Indigenous people debut “shareholder activism” in Brazil

. Apr 25, 2019
rumo guarani indigenous Photo: Pedro Biava/Comitê Interaldeias

Relations between indigenous groups and private corporations in Brazil have always been tense—with clashes being observed in over 400 areas across the country. More often than not, the original peoples end up on the losing side of disputes. This time, however, a Guarani tribe has decided to fight the system from within, becoming shareholders of Rumo Logística, the company interfering in their land.

Rumo is Brazil’s largest railway operator, managing 12,000 kilometers of railroads. Among them is a connection between the port of Santos and the countryside town of Itirapina. Five separate indigenous lands are located along the course of the line. Works to double the tracks and improve transportation have disturbed roughly 5,000 indigenous people.

In 2013, the company signed an agreement with local communities and Funai, Brazil’s agency for indigenous affairs, to provide compensatory measures, relating to sanitation, education, healthcare, and environmental management. However, according to indigenous leadership, Rumo’s licensing team is still not listening to the community’s needs—with 72 of 101 foreseen measures currently stalled.

Tired of waiting, the indigenous group decided to act, denouncing Rumo at its own shareholders’ meeting. Five Guarani leaders bought six BRL 17.00 shares—out of the company’s almost 900 million listed on the stock market.

“Did you know Rumo is acting this way?”

Reading a letter to their fellow shareholders, Priscila Poty, a leader from the Tenendé Porã community, was clear about how bad their situation was: “We sleep and wake up every day with the noise of heavy trains crossing our lands. Walking with our children to teach them what we’ve learned from our elders has become a concern, to guarantee no one is run over by the trains.”

The action has been a first in Brazil, a country known for disrespecting indigenous rights, especially in favor of infrastructure projects. So far, the majority of negotiations have been meddled with by the government with cases often taking years in court. In the case of the Belo Monte hydroelectric plant, both the federal government and company Nova Energia were fined in BRL 1.8 million in court for delays in restructuring the Funai office in the area, causing “severe damages to indigenous people.”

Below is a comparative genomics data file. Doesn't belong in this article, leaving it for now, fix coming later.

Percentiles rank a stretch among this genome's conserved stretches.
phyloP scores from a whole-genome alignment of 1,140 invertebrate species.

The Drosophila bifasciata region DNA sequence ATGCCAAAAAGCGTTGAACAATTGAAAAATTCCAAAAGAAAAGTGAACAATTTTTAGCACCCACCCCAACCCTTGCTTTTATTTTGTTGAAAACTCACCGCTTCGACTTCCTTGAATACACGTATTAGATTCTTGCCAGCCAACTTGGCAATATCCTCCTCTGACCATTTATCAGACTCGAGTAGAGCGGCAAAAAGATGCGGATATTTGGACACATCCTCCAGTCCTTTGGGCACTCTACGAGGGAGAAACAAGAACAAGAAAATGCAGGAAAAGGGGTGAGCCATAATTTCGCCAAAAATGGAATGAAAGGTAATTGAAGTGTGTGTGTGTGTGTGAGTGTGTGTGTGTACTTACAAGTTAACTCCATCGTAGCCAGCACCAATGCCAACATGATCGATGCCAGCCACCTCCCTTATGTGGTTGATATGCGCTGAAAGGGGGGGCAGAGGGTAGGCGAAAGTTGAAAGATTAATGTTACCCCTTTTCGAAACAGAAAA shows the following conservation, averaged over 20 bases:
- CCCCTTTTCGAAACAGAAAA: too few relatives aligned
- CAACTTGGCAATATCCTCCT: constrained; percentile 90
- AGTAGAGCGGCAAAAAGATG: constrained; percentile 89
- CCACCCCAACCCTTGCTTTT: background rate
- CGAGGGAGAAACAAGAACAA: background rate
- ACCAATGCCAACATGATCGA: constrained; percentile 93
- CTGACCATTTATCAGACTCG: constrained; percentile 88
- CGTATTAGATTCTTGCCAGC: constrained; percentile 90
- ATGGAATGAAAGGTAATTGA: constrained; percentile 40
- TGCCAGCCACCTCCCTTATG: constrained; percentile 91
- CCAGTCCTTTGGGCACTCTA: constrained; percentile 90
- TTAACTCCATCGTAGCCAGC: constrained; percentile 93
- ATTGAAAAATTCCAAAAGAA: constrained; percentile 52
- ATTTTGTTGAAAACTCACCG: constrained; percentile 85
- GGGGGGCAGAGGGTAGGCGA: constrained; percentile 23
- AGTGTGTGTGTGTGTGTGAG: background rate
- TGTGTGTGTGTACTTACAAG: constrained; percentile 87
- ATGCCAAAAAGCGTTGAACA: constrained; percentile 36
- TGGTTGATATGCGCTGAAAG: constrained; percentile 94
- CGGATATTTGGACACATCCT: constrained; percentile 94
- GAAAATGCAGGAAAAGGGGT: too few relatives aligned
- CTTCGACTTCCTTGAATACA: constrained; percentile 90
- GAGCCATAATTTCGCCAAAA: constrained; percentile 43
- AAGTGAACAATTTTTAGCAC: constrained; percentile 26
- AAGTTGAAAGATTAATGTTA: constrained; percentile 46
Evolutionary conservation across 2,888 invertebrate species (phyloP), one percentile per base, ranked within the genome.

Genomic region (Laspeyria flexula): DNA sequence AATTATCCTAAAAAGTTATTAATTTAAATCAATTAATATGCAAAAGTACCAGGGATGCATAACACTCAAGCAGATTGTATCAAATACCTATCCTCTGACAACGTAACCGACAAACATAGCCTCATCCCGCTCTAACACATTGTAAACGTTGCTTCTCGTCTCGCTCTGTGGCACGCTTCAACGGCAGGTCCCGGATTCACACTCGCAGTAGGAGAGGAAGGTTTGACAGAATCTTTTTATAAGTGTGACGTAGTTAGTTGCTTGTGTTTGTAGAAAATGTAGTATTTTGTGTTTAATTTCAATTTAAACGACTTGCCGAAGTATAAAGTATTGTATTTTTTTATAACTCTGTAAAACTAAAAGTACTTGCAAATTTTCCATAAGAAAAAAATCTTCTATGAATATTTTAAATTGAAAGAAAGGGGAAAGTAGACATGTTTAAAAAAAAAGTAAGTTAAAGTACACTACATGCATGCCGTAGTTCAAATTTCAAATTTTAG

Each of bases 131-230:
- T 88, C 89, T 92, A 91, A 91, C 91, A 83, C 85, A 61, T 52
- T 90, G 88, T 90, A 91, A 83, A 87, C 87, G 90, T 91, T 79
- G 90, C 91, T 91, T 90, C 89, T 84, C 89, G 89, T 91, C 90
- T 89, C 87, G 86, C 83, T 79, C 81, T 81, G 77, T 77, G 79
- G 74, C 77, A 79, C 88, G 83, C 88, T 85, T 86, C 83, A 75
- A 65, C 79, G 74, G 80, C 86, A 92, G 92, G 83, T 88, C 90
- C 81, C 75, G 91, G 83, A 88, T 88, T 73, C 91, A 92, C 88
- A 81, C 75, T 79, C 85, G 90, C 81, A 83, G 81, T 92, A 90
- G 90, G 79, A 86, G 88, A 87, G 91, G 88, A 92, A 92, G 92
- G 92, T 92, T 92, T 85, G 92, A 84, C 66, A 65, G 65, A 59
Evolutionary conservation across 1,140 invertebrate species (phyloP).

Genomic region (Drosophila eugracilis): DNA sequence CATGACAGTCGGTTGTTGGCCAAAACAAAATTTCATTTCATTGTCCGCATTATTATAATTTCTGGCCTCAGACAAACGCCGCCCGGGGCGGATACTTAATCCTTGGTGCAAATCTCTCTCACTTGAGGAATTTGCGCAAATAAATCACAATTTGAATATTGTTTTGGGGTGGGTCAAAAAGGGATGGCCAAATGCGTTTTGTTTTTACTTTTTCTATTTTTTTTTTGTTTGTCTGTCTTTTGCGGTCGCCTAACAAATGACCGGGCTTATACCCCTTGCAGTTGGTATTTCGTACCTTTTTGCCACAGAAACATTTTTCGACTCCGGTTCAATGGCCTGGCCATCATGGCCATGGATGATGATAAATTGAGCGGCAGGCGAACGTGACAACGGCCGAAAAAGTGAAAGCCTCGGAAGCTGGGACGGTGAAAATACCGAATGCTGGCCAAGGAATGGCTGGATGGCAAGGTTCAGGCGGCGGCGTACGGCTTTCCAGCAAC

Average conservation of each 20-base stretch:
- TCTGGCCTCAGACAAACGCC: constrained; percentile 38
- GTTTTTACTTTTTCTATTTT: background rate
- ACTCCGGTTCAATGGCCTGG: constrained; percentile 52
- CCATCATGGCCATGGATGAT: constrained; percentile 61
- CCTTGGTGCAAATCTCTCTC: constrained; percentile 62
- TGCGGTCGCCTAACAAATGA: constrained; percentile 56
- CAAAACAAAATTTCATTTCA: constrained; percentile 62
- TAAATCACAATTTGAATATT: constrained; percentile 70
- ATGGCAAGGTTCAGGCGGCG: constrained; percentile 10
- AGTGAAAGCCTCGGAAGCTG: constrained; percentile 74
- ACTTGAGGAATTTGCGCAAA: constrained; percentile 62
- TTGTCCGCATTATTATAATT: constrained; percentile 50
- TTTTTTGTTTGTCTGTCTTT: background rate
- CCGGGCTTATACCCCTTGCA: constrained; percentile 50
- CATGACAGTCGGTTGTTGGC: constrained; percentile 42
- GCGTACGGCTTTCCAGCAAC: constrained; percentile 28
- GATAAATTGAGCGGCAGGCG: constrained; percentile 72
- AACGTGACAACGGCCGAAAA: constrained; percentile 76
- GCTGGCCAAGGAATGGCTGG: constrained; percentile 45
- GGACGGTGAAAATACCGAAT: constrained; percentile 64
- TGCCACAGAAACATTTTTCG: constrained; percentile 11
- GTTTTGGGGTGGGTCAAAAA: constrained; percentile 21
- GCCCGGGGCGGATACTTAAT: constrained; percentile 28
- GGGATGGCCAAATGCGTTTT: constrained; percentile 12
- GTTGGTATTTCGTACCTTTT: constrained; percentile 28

By going directly to Rumo’s board, the indigenous leaders were “looking for autonomy,” said indigenous leader and teacher Tiago dos Santos, to Valor. In fact, they established a precedent: it is the first time a group opts for so-called “shareholders activism” in Brazil, a rising trend abroad.  

According to a CNN report, in the U.S., “environmental, social and governance resolutions are gaining support from a broader range of shareholders. The average percentage of shares voting for those resolutions rose to an all-time high of 25.7 percent in 2018, up from about 19 percent in 2010.” One of the main reasons for the performance is the support from some of the most important asset managers in the country, such as BlackRock, State Street, and Vanguard.

The move has also surprised the company. “We were not expecting this, the topic was not on the schedule,” said Fabrício Mascarenhas, an independent member of an auditing committee linked to the board which aims to deal with matters that may put Rumo’s reputation at risk, to newspaper Valor.


In an emailed statement to The Brazilian Report, Rumo said it was fulfilling the projects as usual, but it was informed last July that an indigenous association called the Interaldeias Committee intended to receive the money destined for the projects and execute them by themselves, which was not agreed upon previously. “Rumo has no guarantee the Committee will perform the obligations with the necessary quality and, therefore, hopes Funai and [Brazil’s environmental agency] will help to make sure the works may be fully executed.”

The indigenous leaders tell another story. In an interview with Folha de S. Paulo, Mr. Santos said Rumo representatives were excited about the possibility and were willing to cooperate in the partnership. The newspaper quotes a document signed by a Rumo representative saying the “proposal was received with enthusiasm by their representatives, Funai, Ecology (a third company) and the Federal Prosecution Office, which reaffirmed how valuable and important it is for indigenous people to be protagonists of their own destinies.”

The Federal Prosecution Office stated that it has promoted five meetings between Rumo, Funai and Interaldeias Committee from November 2018 and March 2019. The goal was to stop the violations but “because of Rumo’s lack of disposition, every attempt was frustrated.” The organ has recommended Ibama to fine Rumo BRL 10 million, plus a daily fine of up to BRL 1 million, and to revoke the railway’s licenses.  

Rumo told The Brazilian Report that the works to double the trails across the 215-kilometer railway have been “largely concluded (…), with proper licensing,” including the 55-kilometer stretch cutting through indigenous lands. However, the company gave no details about how it intends to solve the matter, nor a timeline for the project’s conclusion.

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